I realize that it's been a while since I've posted a recipe; I've been trying out some new things, and some of them were....well, not failures, but definitely in need of some tweaking. I want you to have access to my best recipes, so I'm making all efforts for the ones I post to be 100% tweak-free. What kind of sensei would I be if I didn't give my ninjas-in-training the best tools and information to work with?
Speaking of which, if there's an actual Japanese word for "ninja in training," and you know it, please let me know. Your prize for imparting this information will be my everlasting gratitude...and maybe some cookies. Bonus if you can teach me to say "fur ninja in training." That might garner you some brownies as well.
But anyway, I've definitely been working the kinks out of some recipes during the last few weeks; I did come up with a killer recipe for crunchy coconut french toast that was to DIE for, but my sister-in-law is refusing to send me the pictures of it (I made it for her and my brother one weekend at their house), and those little toasted, coconut-y pieces of deliciousness were so cute, I can't bear to post the recipe without photos. If you know Michelle, please feel free to harass her to send me the pictures, as my own personal harassment seems not to be doing much good.
I don't want to leave my little ninja trainees without a new recipe for too long though, so here's the recipe I use when I want to make applesauce. It actually surprises me how few people make their own applesauce, as it's actually ridiculously easy and MUCH cheaper than buying the stuff in a jar. It tastes a lot better too. This recipe can be doubled or tripled to your heart's content - your only limit is the size of your cooking pot. It keeps for a while in the fridge, and it you're one of those super-amazing people that knows how to can your own food, it would probably work wonders with this recipe. Homemade applesauce is endlessly versatile - pack it in lunches, eat it by itself, have it on oatmeal, granola, ice cream, pancakes, mix with (vegan) yogurt, etc. Everyone with little ninjas running around should especially try this recipe; it's a great healthy snack (I don't think I've ever met a kid who didn't like applesauce), you'll save tons of money on those stupidly expensive applesauce snack cups from the grocery store, and making your own leaves more of the vitamins and minerals of the fruit intact because they're not being processed into oblivion. So what makes it "Ninja" Applesauce? Nothing really, beyond the fact that I needed a snappy title and "applesauce" just sounded less-than-thrilling. I'd like to think that if someone was a ninja of the vegan cooking arts though, that he/she would make her own applesauce. Whipping up some hot, homemade apple-y goodness is so much cooler than opening a jar of Motts.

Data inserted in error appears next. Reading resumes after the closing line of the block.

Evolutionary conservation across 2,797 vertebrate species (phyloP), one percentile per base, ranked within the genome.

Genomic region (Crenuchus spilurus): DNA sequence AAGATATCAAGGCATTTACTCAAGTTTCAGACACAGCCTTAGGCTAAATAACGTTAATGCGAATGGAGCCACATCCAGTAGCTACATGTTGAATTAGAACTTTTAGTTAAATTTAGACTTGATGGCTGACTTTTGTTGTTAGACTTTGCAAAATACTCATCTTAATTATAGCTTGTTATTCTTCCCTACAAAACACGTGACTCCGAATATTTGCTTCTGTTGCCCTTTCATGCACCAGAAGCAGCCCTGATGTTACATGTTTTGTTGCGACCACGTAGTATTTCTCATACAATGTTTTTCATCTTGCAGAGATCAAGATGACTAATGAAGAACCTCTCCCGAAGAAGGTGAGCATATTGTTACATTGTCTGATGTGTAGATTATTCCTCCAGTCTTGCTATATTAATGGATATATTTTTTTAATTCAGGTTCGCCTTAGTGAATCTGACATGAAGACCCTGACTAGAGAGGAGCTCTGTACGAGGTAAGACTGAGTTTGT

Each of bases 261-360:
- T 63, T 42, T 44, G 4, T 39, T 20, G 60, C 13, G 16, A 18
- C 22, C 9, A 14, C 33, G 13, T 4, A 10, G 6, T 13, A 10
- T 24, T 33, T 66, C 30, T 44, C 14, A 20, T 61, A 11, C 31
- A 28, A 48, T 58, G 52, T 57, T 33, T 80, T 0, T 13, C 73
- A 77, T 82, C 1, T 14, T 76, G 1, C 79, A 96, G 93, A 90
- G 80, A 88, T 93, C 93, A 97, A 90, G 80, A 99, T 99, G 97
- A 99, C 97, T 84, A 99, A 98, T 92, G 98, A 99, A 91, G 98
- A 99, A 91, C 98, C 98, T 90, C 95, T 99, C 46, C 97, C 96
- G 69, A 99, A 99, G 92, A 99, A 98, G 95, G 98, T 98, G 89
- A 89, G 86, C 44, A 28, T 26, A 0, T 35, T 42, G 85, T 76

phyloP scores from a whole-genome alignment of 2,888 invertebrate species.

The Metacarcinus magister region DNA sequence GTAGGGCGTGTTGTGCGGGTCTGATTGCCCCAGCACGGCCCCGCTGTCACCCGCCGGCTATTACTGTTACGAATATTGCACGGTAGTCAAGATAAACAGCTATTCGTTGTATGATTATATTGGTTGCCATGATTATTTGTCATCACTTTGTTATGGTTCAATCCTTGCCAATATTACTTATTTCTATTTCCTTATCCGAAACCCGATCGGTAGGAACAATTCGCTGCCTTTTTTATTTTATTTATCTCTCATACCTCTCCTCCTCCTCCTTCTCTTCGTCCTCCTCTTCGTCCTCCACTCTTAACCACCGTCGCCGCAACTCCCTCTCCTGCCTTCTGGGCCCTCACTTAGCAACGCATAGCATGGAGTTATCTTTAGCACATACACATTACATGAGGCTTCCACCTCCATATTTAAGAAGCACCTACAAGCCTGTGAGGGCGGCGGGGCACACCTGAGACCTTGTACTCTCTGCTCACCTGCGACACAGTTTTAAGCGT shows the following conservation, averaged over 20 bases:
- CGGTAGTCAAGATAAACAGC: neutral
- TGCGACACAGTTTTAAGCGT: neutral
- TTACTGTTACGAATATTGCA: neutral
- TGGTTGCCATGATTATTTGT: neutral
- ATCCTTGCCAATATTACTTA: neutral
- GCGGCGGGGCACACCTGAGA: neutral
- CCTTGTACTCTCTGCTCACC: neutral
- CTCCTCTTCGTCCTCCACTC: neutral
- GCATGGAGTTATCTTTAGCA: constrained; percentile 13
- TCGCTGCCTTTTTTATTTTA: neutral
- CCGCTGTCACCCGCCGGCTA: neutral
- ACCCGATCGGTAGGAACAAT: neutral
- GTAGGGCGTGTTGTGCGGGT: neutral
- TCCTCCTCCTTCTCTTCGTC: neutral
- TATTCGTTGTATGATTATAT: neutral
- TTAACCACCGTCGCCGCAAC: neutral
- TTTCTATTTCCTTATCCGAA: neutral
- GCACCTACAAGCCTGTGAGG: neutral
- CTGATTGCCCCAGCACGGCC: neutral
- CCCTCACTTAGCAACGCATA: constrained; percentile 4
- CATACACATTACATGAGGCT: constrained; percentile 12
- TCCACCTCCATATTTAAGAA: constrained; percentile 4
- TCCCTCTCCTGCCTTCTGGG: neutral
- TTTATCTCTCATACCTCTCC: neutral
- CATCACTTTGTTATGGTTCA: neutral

Oh, and apologies, but I don't have a picture to go with this recipe. The batch I made got eaten so fast that by the time it occurred to me that I hadn't taken one, it was almost gone. I'm not terribly worried about it though - let's be serious, it's applesauce - I think we all know what it's supposed to look like. On to the recipe!
2 1/2 lbs apples (about 7-8 apples)
1/4 cup orange juice (freshly squeezed is best)
1 Tablespoon non-dairy butter (optional, see below)
3 Tablespoons maple syrup
2 Tablespoons sugar
1/2 teaspoon vanilla extract
1 teaspoon cinnamon
1/4 teaspoon ground ginger
1/8 teaspoon allspice
pinch of nutmeg
1/8 teaspoon salt
Peeling your apples for this recipe is optional (I personally don't) but if you want to, do this first. Core your apples and chop them into 1/2" pieces. Heat a large saucepan over medium-low heat. Add the non-dairy butter (if using) and let it melt. Add the apples and stir them around to coat. Cook for 2-3 minutes until the apples are slightly softened. Add the rest of the ingredients to the pot, cover, and simmer for 30 minutes, stirring occasionally. The apples should break down slightly and release their juices, but won't be totally mushy. At this point, it's up to you what texture you'd like your applesauce to have. If you like it super-chunky, you're done. If you like semi-chunky applesauce (this is what I personally go for), take a potato masher to the pot and mush things around a bit. If you like your applesauce super-smooth (more along the lines of store-bought), you can puree it in the blender or food processor. I've never done it this way, but I'm not too sure how it would work if you left the skins on your apples in the first step. If you want super-smooth sauce, it's best to peel your apples.